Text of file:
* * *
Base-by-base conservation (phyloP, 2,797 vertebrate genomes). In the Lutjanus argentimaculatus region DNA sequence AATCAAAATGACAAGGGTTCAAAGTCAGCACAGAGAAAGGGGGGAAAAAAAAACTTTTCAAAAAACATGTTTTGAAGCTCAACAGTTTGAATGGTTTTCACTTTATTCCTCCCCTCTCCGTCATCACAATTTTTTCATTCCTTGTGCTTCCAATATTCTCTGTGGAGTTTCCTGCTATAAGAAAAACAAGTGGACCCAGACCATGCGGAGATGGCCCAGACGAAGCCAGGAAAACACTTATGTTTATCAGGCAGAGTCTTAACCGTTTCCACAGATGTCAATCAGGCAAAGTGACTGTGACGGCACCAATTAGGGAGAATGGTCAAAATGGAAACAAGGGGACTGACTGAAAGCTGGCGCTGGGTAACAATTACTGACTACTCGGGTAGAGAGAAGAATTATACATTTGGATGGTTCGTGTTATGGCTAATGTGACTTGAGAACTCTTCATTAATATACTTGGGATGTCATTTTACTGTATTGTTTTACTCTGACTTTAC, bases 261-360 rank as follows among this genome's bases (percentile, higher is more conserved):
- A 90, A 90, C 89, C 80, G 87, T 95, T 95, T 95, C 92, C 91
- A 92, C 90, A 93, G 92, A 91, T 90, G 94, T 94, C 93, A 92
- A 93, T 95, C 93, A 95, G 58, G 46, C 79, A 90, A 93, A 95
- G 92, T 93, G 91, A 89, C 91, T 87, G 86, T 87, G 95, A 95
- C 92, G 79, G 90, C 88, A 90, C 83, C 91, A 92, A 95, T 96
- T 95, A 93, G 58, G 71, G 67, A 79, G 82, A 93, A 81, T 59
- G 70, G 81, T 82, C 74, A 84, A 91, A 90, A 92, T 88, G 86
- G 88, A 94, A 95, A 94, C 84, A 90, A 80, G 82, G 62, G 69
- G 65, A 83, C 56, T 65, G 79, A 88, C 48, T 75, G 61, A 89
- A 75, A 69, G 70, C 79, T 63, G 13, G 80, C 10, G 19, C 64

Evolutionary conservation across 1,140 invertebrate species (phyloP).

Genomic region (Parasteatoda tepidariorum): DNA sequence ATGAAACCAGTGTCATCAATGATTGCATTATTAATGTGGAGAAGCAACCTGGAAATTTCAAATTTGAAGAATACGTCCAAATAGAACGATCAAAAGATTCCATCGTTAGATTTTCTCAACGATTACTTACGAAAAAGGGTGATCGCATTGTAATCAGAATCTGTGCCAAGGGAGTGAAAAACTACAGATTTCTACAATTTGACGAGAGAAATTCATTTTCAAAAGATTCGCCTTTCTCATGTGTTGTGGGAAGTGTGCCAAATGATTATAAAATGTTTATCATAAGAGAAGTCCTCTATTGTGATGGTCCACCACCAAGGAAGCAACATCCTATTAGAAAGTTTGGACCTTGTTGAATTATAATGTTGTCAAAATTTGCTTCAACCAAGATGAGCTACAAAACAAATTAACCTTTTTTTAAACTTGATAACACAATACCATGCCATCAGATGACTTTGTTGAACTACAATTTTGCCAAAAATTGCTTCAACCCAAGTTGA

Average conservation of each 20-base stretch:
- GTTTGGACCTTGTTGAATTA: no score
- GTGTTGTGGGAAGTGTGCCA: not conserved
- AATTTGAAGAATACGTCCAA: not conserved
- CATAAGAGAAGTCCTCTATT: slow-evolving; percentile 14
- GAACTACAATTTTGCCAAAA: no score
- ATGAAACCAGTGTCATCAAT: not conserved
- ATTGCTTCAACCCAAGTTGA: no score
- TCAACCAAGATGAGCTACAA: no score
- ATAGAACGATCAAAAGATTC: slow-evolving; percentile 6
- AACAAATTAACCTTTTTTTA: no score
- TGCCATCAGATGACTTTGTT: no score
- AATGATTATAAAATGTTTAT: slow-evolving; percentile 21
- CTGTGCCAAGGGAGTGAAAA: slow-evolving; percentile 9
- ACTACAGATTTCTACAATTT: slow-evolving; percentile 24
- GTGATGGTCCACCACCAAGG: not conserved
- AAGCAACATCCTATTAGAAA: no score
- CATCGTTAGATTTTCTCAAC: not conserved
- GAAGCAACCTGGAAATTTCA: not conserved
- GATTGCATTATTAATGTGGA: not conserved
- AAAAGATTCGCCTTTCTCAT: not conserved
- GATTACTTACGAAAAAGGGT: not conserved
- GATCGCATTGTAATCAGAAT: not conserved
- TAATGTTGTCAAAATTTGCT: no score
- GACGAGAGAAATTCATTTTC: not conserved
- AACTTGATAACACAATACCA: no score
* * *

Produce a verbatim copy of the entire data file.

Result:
Base-by-base conservation (phyloP, 2,797 vertebrate genomes). In the Lutjanus argentimaculatus region DNA sequence AATCAAAATGACAAGGGTTCAAAGTCAGCACAGAGAAAGGGGGGAAAAAAAAACTTTTCAAAAAACATGTTTTGAAGCTCAACAGTTTGAATGGTTTTCACTTTATTCCTCCCCTCTCCGTCATCACAATTTTTTCATTCCTTGTGCTTCCAATATTCTCTGTGGAGTTTCCTGCTATAAGAAAAACAAGTGGACCCAGACCATGCGGAGATGGCCCAGACGAAGCCAGGAAAACACTTATGTTTATCAGGCAGAGTCTTAACCGTTTCCACAGATGTCAATCAGGCAAAGTGACTGTGACGGCACCAATTAGGGAGAATGGTCAAAATGGAAACAAGGGGACTGACTGAAAGCTGGCGCTGGGTAACAATTACTGACTACTCGGGTAGAGAGAAGAATTATACATTTGGATGGTTCGTGTTATGGCTAATGTGACTTGAGAACTCTTCATTAATATACTTGGGATGTCATTTTACTGTATTGTTTTACTCTGACTTTAC, bases 261-360 rank as follows among this genome's bases (percentile, higher is more conserved):
- A 90, A 90, C 89, C 80, G 87, T 95, T 95, T 95, C 92, C 91
- A 92, C 90, A 93, G 92, A 91, T 90, G 94, T 94, C 93, A 92
- A 93, T 95, C 93, A 95, G 58, G 46, C 79, A 90, A 93, A 95
- G 92, T 93, G 91, A 89, C 91, T 87, G 86, T 87, G 95, A 95
- C 92, G 79, G 90, C 88, A 90, C 83, C 91, A 92, A 95, T 96
- T 95, A 93, G 58, G 71, G 67, A 79, G 82, A 93, A 81, T 59
- G 70, G 81, T 82, C 74, A 84, A 91, A 90, A 92, T 88, G 86
- G 88, A 94, A 95, A 94, C 84, A 90, A 80, G 82, G 62, G 69
- G 65, A 83, C 56, T 65, G 79, A 88, C 48, T 75, G 61, A 89
- A 75, A 69, G 70, C 79, T 63, G 13, G 80, C 10, G 19, C 64

Evolutionary conservation across 1,140 invertebrate species (phyloP).

Genomic region (Parasteatoda tepidariorum): DNA sequence ATGAAACCAGTGTCATCAATGATTGCATTATTAATGTGGAGAAGCAACCTGGAAATTTCAAATTTGAAGAATACGTCCAAATAGAACGATCAAAAGATTCCATCGTTAGATTTTCTCAACGATTACTTACGAAAAAGGGTGATCGCATTGTAATCAGAATCTGTGCCAAGGGAGTGAAAAACTACAGATTTCTACAATTTGACGAGAGAAATTCATTTTCAAAAGATTCGCCTTTCTCATGTGTTGTGGGAAGTGTGCCAAATGATTATAAAATGTTTATCATAAGAGAAGTCCTCTATTGTGATGGTCCACCACCAAGGAAGCAACATCCTATTAGAAAGTTTGGACCTTGTTGAATTATAATGTTGTCAAAATTTGCTTCAACCAAGATGAGCTACAAAACAAATTAACCTTTTTTTAAACTTGATAACACAATACCATGCCATCAGATGACTTTGTTGAACTACAATTTTGCCAAAAATTGCTTCAACCCAAGTTGA

Average conservation of each 20-base stretch:
- GTTTGGACCTTGTTGAATTA: no score
- GTGTTGTGGGAAGTGTGCCA: not conserved
- AATTTGAAGAATACGTCCAA: not conserved
- CATAAGAGAAGTCCTCTATT: slow-evolving; percentile 14
- GAACTACAATTTTGCCAAAA: no score
- ATGAAACCAGTGTCATCAAT: not conserved
- ATTGCTTCAACCCAAGTTGA: no score
- TCAACCAAGATGAGCTACAA: no score
- ATAGAACGATCAAAAGATTC: slow-evolving; percentile 6
- AACAAATTAACCTTTTTTTA: no score
- TGCCATCAGATGACTTTGTT: no score
- AATGATTATAAAATGTTTAT: slow-evolving; percentile 21
- CTGTGCCAAGGGAGTGAAAA: slow-evolving; percentile 9
- ACTACAGATTTCTACAATTT: slow-evolving; percentile 24
- GTGATGGTCCACCACCAAGG: not conserved
- AAGCAACATCCTATTAGAAA: no score
- CATCGTTAGATTTTCTCAAC: not conserved
- GAAGCAACCTGGAAATTTCA: not conserved
- GATTGCATTATTAATGTGGA: not conserved
- AAAAGATTCGCCTTTCTCAT: not conserved
- GATTACTTACGAAAAAGGGT: not conserved
- GATCGCATTGTAATCAGAAT: not conserved
- TAATGTTGTCAAAATTTGCT: no score
- GACGAGAGAAATTCATTTTC: not conserved
- AACTTGATAACACAATACCA: no score